Of course, women are the target audience for this new segment, but I’m just relieved that the TRULY packaging is as clean and tasteful as the product. There isn’t a lady in a dress on the label and it’s not covered in pink rhinestones (no offense to pink rhinestones, I’m down with bling, just not when I’m being “marketed” to as a lady consumer.) They’ve rolled out with three flavors: Grapefruit & Pomelo, Colima Lime and Pomegranate. Each one has just a subtle hint of the flavors featured on their labels. My favorite was the Colima Lime, tasting like a burst of effervescence with a squeeze of fresh lime.
I tested all three flavors out with friends a few weekends back, and I’m happy to report that the dudes were equally as into it as the ladies. It’s nice to lighten things up every now and then, and TRULY is a nice refreshing alternative to a beer or higher alcohol sparkling wine.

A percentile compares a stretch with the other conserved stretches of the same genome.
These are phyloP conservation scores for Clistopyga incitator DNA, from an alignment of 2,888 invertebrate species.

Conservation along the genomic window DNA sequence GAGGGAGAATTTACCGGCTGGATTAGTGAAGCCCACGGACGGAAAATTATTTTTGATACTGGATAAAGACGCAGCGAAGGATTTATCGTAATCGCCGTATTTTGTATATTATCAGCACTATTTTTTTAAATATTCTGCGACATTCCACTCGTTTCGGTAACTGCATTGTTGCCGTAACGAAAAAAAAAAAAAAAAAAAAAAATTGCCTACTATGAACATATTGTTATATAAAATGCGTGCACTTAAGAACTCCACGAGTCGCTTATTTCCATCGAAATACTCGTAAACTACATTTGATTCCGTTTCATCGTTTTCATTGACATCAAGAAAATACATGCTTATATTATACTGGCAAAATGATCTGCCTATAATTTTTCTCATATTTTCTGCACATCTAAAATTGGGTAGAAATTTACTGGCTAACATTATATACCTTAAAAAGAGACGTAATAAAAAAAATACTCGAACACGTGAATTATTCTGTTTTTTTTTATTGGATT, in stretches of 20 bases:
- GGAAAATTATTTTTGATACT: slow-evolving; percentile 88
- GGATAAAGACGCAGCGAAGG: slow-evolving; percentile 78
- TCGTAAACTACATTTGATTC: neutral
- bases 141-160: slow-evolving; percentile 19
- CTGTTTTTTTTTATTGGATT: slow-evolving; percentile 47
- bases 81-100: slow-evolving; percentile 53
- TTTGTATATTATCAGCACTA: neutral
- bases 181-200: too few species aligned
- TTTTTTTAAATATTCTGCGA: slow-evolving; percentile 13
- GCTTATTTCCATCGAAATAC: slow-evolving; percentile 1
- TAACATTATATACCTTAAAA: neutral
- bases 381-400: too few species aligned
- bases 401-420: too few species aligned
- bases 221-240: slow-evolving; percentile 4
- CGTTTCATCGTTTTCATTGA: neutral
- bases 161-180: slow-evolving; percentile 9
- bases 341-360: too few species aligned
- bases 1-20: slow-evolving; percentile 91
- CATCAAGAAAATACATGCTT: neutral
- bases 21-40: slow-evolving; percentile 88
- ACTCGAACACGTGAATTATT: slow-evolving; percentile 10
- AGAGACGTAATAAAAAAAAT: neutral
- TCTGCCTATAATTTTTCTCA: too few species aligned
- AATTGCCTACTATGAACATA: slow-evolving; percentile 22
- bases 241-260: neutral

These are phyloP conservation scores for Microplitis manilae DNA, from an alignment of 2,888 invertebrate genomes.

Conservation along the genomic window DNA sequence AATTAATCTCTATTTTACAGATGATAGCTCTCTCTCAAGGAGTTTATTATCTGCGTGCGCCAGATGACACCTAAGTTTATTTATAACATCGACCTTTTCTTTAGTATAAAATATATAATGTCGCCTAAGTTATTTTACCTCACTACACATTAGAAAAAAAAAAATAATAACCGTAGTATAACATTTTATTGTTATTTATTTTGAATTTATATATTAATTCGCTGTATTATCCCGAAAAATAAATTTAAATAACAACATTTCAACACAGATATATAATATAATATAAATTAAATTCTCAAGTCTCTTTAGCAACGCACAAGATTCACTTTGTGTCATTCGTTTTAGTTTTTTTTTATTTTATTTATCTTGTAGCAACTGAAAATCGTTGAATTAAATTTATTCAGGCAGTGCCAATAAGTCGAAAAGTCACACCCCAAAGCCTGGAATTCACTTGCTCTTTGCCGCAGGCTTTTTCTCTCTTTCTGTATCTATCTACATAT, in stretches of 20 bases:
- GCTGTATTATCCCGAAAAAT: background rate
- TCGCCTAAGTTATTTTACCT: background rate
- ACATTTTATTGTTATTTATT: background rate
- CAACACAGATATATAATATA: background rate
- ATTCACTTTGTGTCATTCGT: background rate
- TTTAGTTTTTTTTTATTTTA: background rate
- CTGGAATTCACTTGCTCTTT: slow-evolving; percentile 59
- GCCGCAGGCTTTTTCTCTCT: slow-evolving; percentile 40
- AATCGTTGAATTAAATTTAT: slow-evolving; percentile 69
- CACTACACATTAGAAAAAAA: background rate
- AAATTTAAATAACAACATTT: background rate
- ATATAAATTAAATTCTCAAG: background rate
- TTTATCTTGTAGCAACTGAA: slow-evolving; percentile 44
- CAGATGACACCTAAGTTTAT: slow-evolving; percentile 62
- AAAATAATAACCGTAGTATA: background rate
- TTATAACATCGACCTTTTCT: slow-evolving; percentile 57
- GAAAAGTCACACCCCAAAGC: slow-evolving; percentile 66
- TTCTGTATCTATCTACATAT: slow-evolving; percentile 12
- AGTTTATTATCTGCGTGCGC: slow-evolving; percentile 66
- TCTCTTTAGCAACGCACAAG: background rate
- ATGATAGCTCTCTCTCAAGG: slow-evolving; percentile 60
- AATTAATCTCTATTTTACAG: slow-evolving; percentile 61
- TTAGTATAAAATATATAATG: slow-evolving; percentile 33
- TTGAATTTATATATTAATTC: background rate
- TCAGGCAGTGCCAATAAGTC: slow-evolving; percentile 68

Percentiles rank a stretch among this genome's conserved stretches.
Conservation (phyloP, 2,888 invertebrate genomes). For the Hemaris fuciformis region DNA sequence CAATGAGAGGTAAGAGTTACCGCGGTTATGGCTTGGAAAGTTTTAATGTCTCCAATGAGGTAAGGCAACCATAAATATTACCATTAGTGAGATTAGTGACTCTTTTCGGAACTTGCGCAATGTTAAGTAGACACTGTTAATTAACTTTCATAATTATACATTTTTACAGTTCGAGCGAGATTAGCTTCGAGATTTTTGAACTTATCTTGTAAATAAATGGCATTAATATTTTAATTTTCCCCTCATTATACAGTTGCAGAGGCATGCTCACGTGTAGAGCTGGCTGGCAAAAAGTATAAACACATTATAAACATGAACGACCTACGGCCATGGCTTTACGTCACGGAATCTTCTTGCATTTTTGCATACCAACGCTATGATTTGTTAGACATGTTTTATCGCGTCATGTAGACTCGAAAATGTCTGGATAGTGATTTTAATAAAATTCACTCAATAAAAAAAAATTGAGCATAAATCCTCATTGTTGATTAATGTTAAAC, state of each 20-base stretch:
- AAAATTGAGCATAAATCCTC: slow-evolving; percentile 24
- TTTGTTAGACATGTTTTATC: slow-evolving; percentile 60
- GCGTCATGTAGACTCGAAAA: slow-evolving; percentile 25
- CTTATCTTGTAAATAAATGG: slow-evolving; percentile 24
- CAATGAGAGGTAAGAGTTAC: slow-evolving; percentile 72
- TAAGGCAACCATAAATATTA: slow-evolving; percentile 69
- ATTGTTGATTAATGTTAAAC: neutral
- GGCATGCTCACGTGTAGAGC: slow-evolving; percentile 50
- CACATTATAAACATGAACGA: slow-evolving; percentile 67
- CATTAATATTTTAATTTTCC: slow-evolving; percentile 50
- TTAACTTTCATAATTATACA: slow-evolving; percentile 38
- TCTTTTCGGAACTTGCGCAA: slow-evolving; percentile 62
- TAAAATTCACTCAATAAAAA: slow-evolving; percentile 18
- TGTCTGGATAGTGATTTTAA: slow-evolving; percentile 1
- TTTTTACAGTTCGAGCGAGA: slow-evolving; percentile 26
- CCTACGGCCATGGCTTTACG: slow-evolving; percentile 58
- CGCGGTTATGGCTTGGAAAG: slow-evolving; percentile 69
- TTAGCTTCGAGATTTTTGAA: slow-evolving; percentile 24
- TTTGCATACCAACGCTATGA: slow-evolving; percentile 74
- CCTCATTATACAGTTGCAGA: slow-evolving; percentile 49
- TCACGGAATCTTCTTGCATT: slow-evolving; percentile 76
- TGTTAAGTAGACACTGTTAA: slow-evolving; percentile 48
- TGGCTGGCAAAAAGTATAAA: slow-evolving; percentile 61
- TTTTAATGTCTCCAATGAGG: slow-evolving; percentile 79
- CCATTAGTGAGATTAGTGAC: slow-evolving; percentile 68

So, as you all prepare for the long weekend and get ready to hunker down for the next couple of days, look out for this new spiked and sparkling sipper to add to your provisions. TRULY is available in about 20 major markets throughout the U.S. at the moment, but they’re already seeing growth. To find out where you can buy it, visit their site.
TRULY Spiked & Sparkling products provided for this post. As usual, all opinions are my own.
When I was first asked to try out the Belgian beer Gulden Draak in order to be featured on this here blog, I was a bit hesitant. Not because I don’t like rich, complex, high alcohol beers or I have some sort of thing against the Belgians…I just haven’t really featured much beer on Bit by a Fox. At least, not by itself. I’m a huge fan of using beer as a cocktail ingredient and even as a main player in a shandy-type cocktail. But I haven’t yet profiled a beer on its own. But after doing a bit of research on Gulden Draak, and then finally trying it (research with my mouth!), I was won over.
So, here it is. My first ever beer feature! Seems appropriate that it’s a great big, boozy one!
Gulden Draak, Flemish for Golden Dragon, is named after the 700 year old golden dragon statue perched at the top of the Belfry of Ghent – a medieval tower that overlooks the Belgian city of Ghent.